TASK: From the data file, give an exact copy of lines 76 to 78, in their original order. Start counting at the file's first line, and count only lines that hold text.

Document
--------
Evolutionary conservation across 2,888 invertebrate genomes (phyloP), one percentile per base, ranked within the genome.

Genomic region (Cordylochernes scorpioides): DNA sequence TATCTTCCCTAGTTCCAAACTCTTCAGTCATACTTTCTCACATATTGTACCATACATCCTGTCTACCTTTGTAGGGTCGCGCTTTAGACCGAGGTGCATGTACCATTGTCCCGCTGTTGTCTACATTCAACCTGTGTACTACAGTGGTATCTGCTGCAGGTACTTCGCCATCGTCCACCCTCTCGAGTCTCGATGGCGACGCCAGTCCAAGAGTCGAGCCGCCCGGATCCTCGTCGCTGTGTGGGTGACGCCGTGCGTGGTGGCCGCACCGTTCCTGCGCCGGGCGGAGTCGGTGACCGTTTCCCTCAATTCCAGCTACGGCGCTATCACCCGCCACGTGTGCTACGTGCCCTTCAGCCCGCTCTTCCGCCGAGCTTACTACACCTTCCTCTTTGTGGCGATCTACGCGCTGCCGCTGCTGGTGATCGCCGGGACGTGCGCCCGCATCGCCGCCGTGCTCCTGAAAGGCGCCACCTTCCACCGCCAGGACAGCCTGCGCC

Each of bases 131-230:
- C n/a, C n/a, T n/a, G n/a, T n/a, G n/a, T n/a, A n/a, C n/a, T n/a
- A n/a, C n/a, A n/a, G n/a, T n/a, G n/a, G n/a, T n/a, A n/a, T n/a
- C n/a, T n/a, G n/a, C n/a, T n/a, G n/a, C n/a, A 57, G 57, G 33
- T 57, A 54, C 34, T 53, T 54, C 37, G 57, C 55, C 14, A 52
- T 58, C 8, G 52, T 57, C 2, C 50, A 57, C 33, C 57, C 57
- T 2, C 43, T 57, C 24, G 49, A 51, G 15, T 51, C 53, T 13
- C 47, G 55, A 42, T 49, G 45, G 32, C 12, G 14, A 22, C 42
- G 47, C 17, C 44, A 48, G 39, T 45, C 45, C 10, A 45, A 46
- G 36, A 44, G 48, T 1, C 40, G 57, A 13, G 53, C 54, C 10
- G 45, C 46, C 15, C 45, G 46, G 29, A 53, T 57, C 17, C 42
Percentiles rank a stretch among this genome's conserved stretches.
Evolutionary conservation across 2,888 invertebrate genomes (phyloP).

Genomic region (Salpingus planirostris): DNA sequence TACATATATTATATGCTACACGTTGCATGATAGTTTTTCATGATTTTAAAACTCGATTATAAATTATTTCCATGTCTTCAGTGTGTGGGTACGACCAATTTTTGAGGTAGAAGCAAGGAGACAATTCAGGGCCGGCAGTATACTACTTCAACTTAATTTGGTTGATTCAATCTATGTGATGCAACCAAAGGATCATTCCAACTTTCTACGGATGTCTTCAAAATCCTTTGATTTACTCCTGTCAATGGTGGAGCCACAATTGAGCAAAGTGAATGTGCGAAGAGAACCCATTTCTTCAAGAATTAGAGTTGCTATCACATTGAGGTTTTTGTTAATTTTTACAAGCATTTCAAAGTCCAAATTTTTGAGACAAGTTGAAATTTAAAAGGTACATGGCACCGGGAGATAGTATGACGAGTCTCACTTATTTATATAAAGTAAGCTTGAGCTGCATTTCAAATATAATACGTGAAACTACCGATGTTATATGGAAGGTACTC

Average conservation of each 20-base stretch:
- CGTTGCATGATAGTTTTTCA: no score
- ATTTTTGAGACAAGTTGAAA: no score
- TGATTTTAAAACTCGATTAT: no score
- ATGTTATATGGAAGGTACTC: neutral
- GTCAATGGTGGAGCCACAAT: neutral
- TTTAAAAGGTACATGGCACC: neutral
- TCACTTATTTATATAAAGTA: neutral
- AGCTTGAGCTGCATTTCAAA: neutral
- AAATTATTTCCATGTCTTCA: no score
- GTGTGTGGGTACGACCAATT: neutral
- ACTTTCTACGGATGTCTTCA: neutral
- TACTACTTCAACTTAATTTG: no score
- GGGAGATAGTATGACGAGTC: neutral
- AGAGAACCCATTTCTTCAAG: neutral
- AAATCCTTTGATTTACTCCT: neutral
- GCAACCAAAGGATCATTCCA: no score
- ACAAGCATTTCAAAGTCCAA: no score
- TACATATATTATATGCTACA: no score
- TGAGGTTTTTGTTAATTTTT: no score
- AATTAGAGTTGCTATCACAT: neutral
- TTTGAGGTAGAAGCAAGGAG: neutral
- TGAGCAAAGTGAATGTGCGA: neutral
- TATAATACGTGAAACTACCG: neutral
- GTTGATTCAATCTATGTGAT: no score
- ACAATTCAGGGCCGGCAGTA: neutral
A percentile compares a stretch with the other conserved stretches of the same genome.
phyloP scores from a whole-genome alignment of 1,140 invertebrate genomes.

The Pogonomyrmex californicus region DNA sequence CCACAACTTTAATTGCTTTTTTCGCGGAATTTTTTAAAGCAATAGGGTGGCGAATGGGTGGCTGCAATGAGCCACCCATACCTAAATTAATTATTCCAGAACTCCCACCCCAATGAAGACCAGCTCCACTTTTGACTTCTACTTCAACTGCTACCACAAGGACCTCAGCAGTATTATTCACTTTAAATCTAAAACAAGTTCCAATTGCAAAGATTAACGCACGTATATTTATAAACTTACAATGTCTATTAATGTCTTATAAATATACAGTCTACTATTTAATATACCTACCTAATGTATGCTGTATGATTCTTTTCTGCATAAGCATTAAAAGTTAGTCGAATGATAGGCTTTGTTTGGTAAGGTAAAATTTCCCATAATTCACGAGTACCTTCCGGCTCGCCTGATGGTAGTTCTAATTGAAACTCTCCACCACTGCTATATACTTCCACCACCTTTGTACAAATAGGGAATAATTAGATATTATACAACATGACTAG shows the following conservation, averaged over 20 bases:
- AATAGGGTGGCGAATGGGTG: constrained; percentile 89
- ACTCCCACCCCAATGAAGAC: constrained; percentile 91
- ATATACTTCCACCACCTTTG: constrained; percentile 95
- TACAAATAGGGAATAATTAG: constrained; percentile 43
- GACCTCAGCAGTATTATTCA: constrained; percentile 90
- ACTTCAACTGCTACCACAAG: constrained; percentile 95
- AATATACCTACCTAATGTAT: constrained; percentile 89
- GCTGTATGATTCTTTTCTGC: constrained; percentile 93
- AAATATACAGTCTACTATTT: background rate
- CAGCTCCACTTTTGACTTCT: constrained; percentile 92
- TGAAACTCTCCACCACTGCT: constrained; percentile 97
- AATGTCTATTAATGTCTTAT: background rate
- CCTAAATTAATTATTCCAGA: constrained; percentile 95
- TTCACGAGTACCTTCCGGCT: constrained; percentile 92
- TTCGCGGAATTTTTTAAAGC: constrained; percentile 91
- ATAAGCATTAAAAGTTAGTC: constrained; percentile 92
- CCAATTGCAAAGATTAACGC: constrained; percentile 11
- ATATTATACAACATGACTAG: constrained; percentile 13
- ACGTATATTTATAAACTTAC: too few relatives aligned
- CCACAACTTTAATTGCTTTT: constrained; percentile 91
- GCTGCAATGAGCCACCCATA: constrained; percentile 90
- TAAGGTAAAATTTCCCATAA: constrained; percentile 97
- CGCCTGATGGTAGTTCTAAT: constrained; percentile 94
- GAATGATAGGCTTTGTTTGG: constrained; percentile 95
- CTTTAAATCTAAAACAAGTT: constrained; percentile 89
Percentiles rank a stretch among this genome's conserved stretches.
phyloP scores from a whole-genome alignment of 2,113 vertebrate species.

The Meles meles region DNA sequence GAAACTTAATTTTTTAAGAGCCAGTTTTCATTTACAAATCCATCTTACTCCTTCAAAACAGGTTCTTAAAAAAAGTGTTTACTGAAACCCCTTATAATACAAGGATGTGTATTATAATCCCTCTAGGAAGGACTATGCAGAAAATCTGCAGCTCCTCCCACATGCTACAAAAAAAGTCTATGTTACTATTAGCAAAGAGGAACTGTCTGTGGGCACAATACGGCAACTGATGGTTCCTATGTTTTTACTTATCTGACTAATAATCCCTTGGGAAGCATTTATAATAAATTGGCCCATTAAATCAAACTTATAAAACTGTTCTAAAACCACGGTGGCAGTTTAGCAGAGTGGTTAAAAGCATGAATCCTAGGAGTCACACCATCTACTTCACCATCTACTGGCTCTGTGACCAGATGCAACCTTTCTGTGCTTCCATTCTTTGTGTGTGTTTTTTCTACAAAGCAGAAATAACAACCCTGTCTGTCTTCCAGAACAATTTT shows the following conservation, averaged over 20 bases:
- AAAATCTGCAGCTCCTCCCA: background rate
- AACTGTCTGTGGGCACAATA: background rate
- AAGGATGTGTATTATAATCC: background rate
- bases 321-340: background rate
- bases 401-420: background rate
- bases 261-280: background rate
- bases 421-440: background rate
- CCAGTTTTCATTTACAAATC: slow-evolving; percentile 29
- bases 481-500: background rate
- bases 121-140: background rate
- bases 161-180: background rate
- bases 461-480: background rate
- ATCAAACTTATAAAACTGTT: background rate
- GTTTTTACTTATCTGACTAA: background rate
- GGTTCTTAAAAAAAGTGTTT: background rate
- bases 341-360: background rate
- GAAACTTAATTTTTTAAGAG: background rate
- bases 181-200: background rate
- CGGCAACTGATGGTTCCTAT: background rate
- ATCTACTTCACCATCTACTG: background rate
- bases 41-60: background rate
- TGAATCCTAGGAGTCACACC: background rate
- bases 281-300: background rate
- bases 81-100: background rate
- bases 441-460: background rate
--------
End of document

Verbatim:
- AAGGATGTGTATTATAATCC: background rate
- bases 321-340: background rate
- bases 401-420: background rate